Get To Know Your Professors

Sep 9, 2022

by Tangela Walker-Craft

At Florida Southern College, our professors are nothing short of extraordinary.


They’ve completed graduate programs, professional certifications, and various research projects in their field. Now, they’re eager to share that knowledge with our students through engaging lessons and activities. They understand better than anyone that sometimes students need additional assistance or clarification about the course material. That’s why every professor has office hours and wants you to use them! 

Here are a few ways to best make use of your time with FSC’s incredible faculty:

Professors are People
Get to know your professors beyond their syllabuses, lectures, assignments, and exams. Their job includes being an educational advocate and mentor for you. They should know as much as possible about your academic and career aspirations, and you should know as much as possible about them as facilitators of knowledge. There are several ways you can get to know your professors.

  1. Ask where your professors went to college and what were their majors, minors, and concentrations. Inquire about whether they participated in any research projects. This can spark an opportunity to ask if there are any opportunities for you to participate in research.
  2. Find out which upcoming classes they would recommend. If the professor is teaching a course in your major area, they are likely to know which classes will best prepare you for your prospective career. Don’t wait for class registration to reach out to your professor.
  3. Ask for career advice. Many professors have worked outside the classroom prior to becoming educators. They have connections in the academic and professional world who can also assist you with either furthering your education and/or pursuing a career.

Get the Most Bang for Your Buck
Taking a course without collaborating with the professor is like going to a restaurant and letting someone else order your food for you. There is no harm in informing your professors what you want to learn from them. Yes, a professor knows what he or she plans to teach but informing him or her about what educational and informational gaps you want to fill could inspire a new lesson, or a new twist on an old lesson. Take the “KWL” approach when talking with professors. Share K (what you know), W (want to know), and throughout the course L (what you are learning).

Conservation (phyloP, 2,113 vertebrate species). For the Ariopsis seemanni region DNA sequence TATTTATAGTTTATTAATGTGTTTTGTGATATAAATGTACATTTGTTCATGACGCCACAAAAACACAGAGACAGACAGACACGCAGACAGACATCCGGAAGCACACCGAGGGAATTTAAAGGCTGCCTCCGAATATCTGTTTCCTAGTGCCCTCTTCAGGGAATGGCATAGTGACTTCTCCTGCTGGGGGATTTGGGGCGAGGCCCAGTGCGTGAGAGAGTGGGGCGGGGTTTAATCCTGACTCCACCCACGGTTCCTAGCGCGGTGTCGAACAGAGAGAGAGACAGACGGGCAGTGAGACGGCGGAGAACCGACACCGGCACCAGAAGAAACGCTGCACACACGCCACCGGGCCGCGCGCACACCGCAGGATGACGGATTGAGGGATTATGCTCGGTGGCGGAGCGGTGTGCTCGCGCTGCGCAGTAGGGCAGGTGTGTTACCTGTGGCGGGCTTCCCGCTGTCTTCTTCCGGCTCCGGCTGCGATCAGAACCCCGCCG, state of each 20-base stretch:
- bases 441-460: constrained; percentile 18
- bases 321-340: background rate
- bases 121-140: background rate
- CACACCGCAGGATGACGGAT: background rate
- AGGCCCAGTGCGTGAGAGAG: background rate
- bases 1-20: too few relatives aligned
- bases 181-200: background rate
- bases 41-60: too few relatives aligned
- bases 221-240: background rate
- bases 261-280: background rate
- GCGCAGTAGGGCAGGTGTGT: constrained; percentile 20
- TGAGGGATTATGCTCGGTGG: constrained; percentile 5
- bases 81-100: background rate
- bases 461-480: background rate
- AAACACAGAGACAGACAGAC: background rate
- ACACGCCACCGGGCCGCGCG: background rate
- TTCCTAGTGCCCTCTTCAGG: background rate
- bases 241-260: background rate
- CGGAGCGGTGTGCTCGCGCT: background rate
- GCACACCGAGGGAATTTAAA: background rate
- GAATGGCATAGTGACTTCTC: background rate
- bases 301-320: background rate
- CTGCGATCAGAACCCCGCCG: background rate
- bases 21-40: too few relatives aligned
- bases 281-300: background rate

1. Share why you took their class with your professor, whether it be a general education requirement or a requirement for your major.
  2. Do not wait until the class is over to find out what you should be able to do at the end of the course. Ask the professor what he or she expects you to know or be able to do so you can track your own learning.
  3. Update your professor on your progress. Share your takeaways, old perceptions versus new perceptions, and lessons you enjoyed. If you were confused by a lesson, tell the professor.

Seek Solutions
Don't be ashamed or afraid to ask for help if a course is challenging for you. Schedule a meeting with the professor during his or her office hours. If you are uncomfortable meeting with a professor one-on-one, and you know other students who are also struggling, see if the professor can meet with you in a small group.

  1. Communicate with your professors to pinpoint what is causing your confusion. Since the professor teaching the course content is an expert, they can answer your questions and identify any problem areas.
  2. Get recommendations for additional resources beyond the textbook for the course. If the class reading is not adequate, he or she may be familiar with supplemental material that you can consult.
  3. Inform your professors if you find yourself struggling because of physical illness, mental illness, or a personal emergency. Personal issues can hinder academic success, so he or she can recommend campus resources. 

Mocs on a Mission
The mission of Florida Southern College is to prepare students through dynamic engaged learning to make a positive and consequential impact on society. Achieving that mission is easier when students and professors are in constant communication. Don’t be afraid to ask questions, share your concerns, or make suggestions.